AI startup Hugging Face told Semafor it was aware of the “regrettable accessibility issues in China” after the country blocked access to the platform, which hosts more than 365,000 open-source artificial intelligence models.
“The Chinese AI community is incredible and we wish their access to HF was better, but there’s not much we can do against government regulations for now,” a spokesperson for Hugging Face said in an email on Friday.
It’s not clear when Hugging Face, a $4.5 billion startup, was first censored by the People’s Republic. Chinese users have complained about having connectivity issues on the company’s forum since as early as May of this year. The newsletter ChinaTalk reported Wednesday that Hugging Face has been fully unavailable in China since at least September 12.
Chinese authorities regularly block access to websites featuring content the government considers inappropriate, but it’s not apparent what triggered the decision to censor Hugging Face. The culprit may be local regulations that went into effect in August requiring companies to register their AI services and ensure they adhere to existing content restrictions.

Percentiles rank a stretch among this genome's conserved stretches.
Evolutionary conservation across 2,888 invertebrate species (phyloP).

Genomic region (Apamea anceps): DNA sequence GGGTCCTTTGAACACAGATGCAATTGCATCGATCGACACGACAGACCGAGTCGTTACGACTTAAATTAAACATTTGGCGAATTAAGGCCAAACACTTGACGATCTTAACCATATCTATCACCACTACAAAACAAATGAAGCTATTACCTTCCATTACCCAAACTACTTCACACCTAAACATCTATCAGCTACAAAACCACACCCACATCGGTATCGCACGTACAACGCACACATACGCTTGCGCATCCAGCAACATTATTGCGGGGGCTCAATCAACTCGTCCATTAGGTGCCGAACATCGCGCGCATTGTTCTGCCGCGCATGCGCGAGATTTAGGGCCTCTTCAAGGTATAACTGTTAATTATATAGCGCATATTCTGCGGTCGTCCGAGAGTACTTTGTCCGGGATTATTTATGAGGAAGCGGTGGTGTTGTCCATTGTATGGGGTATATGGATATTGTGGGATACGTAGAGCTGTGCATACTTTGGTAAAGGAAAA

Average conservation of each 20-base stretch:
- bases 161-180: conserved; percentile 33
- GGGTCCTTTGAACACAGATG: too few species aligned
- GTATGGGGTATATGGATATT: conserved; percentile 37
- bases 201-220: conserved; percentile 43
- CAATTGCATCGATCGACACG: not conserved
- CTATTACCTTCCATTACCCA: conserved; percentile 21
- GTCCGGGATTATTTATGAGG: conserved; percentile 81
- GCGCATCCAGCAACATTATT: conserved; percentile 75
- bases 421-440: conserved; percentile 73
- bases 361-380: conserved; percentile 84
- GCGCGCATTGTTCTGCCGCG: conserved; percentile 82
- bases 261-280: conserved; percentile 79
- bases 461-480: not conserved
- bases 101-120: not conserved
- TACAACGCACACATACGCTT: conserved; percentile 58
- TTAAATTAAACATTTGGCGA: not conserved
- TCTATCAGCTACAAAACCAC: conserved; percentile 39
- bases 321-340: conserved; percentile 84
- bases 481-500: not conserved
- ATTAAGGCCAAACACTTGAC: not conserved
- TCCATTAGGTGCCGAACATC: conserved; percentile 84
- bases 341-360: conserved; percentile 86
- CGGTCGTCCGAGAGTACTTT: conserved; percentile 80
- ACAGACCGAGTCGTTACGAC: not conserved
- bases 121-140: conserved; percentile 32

Originally founded in 2016, Hugging Face has become one of the largest beneficiaries of the recent boom in generative AI technology. Developers can use its platform to collaborate on machine learning projects or share datasets. It works similarly to GitHub, a Microsoft-owned site that hosts code repositories.
China has also previously blocked access to GitHub or at least some of its webpages, but the site remains periodically accessible, likely because of the important role that it plays in the country’s software engineering ecosystem. Without access to the open-source repositories it hosts, many developers would be unable to perform their job duties.
The View From China
On the Chinese question-and-answer platform Zhihu earlier this month, users discussed the potential implications of banning Hugging Face in a since-deleted thread. “I’m really very sad, this is strangling our own competitiveness — in today’s world of AI quickly increasing productivity, shutting oneself off like this is really determining that, in the AI field at least, we will inevitably be behind,” read one of the comments translated by ChinaTalk.